What Is a “Product”?
A product is a manufactured good. For example, a car, a swimming pool, toys, vaccines or medicine are examples of a product. It does not include services, like having blood drawn or being waited on in a restaurant. However, what is defined as a “product” is a decision that is left up to the courts and should be discussed with an attorney before going further.
What Is a Defective Product?
A Defective Product is when a maker of a product puts that product on the market with defects and these defects injure a human being. The defect can come from the way the product was made (manufactured outside the specifications) called a “manufacture defect” or from the design of the product, called a “design defect”.
Manufacture Product Defect
A manufacture defect is a defect that is caused when a product comes out differently than other products just like it and this difference injures someone. For example:
- a car made on an assembly line is supposed to be exactly the same as any other car that comes off that line. If the seat belt in one of the cars is not properly attached and someone gets into that car and it crashes, if the doesn’t hold them in their seat and they fly through the windshield, then that seat belt had a manufacture design defect.
- Another example is when someone buys a toy at the store and the arm on the doll isn’t attached properly. A child puts it in his or her mouth and the arm comes off and the child chokes on it, the doll has a manufacture product defect.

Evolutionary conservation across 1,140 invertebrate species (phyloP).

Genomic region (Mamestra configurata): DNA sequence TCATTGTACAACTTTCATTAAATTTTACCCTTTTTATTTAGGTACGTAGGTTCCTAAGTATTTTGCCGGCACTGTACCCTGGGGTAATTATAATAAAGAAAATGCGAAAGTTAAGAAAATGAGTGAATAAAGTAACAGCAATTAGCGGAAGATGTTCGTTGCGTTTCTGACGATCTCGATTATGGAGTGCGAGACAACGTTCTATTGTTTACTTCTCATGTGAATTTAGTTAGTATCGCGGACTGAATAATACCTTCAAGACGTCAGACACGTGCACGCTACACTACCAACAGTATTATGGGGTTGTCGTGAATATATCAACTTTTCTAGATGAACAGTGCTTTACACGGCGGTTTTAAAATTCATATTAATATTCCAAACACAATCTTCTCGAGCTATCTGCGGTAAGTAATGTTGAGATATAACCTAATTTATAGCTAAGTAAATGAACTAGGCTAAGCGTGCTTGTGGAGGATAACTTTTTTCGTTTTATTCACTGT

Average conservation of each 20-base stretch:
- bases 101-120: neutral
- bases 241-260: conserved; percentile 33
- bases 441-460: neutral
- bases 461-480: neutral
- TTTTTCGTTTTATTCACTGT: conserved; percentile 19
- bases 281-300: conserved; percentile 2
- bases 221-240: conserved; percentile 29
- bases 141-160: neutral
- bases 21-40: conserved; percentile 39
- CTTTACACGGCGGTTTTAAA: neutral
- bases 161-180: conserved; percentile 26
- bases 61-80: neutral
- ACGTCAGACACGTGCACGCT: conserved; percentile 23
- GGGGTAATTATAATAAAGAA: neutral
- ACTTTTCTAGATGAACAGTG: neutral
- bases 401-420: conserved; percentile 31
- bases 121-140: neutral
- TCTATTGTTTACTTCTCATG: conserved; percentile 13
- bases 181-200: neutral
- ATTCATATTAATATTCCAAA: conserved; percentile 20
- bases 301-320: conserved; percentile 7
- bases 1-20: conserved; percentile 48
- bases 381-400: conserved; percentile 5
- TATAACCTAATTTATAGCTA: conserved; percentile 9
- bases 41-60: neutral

- Or another example is if a company has a certain way that they design a swimming pool, but for some reason the pool that you buy wasn’t designed that way and as a result the bottom is too slippery. When you step into the pool, you slip and fall and hurt yourself. The slippery bottom is a manufacture product defect.
Is Your Product Defect a “Manufacture Product Defect”?
In order to bring a lawsuit under defective products liability law for a manufacture product defect you must prove that your product malfunctioned:
- The product was defective
- The Defect caused the injury
- The product was used in a reasonably foreseeable manner when the injury occurred
Product Design Defect
A product design defect is a defect that is common to all the products of a particular kind.
- For example, if you buy a car that has the gas tank too close to the trunk and in a rear-end accident it blows up in flames, the design defect is the gas tank being too close to the trunk and it is that way in all cars that were made by that company.
- Another example is if someone was using a piece of equipment without a safety guard and that product ends up cutting off a finger, the fact that the product didn’t come with a safety guard is a product design defect.
Is Your Product Defect a “Product Design Defect”?
In products liability to prove a product design defect it must fall into one of two categories:
- structural defect
- lack of safety features
Examples of Product Design Defects
- A structural defect could be brakes on a car that lock when pressed.
- A lack of safety features defect could be an electric saw without a guard that keeps the item you’re cutting on the table, a piece of machinery without an automatic shut-off valve, etc.